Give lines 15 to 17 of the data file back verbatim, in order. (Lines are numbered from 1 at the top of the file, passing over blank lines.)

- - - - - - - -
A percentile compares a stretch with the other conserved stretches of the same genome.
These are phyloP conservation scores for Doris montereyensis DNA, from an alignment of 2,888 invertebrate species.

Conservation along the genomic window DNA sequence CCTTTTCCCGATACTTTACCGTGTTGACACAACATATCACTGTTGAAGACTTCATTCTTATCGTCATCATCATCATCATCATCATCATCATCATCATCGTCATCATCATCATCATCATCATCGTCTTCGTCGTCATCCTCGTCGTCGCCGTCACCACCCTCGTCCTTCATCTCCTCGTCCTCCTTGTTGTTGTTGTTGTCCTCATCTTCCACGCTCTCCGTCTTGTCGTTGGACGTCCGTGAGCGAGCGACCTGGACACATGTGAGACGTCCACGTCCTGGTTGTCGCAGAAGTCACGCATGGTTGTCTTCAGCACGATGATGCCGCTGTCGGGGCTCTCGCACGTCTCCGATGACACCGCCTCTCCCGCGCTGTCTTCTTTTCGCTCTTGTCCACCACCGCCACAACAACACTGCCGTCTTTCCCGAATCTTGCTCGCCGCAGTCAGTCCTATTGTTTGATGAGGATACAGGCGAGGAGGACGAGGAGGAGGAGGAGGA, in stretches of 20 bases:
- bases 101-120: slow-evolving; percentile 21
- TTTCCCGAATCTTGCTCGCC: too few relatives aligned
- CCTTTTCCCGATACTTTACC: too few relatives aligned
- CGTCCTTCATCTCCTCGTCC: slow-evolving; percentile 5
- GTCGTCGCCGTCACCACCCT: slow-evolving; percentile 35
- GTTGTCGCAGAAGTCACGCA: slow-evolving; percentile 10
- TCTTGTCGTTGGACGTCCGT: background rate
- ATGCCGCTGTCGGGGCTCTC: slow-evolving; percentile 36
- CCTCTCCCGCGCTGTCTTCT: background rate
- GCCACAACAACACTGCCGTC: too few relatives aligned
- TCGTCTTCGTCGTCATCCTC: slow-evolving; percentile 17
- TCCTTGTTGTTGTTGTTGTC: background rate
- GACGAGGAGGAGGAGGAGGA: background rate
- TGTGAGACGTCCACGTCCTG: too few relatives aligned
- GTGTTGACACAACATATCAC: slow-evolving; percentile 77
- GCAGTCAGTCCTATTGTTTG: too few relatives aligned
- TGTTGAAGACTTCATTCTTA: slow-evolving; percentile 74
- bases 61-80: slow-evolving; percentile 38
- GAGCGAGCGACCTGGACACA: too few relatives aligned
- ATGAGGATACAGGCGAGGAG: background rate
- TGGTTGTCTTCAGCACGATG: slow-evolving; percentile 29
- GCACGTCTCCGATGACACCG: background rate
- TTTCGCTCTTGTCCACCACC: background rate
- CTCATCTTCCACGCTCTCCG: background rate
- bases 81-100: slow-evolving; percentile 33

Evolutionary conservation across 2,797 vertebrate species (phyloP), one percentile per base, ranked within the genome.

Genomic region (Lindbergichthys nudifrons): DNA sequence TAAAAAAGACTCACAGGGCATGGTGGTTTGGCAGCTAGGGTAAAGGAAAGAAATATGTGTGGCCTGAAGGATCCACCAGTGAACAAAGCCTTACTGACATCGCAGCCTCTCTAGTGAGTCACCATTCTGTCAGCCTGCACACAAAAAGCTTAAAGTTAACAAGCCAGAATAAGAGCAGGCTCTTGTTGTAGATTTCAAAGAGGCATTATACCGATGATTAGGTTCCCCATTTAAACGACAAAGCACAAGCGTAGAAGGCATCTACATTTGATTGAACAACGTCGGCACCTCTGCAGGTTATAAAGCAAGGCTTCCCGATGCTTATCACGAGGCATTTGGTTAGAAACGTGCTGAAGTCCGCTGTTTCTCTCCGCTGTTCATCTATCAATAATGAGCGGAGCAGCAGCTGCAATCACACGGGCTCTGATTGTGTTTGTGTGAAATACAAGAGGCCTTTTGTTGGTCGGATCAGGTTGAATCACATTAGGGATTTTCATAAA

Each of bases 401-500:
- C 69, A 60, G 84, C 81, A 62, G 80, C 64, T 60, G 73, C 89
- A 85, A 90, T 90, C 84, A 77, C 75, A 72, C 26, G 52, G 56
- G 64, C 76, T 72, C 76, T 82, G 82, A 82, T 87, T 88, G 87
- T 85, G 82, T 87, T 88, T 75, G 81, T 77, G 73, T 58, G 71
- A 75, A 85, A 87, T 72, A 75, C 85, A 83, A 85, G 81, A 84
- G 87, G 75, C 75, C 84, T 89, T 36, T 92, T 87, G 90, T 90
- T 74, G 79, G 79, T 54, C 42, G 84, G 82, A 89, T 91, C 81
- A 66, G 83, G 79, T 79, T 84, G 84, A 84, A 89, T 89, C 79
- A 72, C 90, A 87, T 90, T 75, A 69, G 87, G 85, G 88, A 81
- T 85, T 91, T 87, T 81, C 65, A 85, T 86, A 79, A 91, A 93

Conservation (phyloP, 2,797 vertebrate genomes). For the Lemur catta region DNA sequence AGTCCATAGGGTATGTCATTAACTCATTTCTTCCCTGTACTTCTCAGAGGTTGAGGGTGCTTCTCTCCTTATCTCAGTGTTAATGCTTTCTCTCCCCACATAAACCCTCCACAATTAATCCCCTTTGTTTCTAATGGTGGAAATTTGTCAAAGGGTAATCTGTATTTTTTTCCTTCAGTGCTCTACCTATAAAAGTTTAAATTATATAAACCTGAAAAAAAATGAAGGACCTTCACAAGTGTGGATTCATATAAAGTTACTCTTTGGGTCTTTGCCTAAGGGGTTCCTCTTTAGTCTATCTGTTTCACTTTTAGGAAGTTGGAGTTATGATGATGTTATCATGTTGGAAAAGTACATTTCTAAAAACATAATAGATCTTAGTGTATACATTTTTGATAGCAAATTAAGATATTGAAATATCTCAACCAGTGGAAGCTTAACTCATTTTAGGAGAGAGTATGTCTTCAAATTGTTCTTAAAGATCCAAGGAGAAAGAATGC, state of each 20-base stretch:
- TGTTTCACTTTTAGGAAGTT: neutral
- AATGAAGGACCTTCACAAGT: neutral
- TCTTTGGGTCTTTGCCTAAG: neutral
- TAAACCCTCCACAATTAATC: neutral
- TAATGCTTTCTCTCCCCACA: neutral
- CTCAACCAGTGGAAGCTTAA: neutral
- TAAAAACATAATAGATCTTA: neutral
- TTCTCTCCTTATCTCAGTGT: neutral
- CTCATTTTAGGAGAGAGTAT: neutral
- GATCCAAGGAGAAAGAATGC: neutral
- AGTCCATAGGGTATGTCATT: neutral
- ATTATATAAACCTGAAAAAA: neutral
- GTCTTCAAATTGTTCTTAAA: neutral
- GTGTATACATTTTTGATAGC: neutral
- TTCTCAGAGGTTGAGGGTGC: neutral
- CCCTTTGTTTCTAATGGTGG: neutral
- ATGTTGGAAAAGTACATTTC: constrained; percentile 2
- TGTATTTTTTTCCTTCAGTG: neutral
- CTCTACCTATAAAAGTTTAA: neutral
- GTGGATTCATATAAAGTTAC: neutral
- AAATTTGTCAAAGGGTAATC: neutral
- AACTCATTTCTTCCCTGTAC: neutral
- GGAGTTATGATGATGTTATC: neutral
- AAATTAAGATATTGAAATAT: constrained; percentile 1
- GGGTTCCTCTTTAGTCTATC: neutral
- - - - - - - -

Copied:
- TCCTTGTTGTTGTTGTTGTC: background rate
- GACGAGGAGGAGGAGGAGGA: background rate
- TGTGAGACGTCCACGTCCTG: too few relatives aligned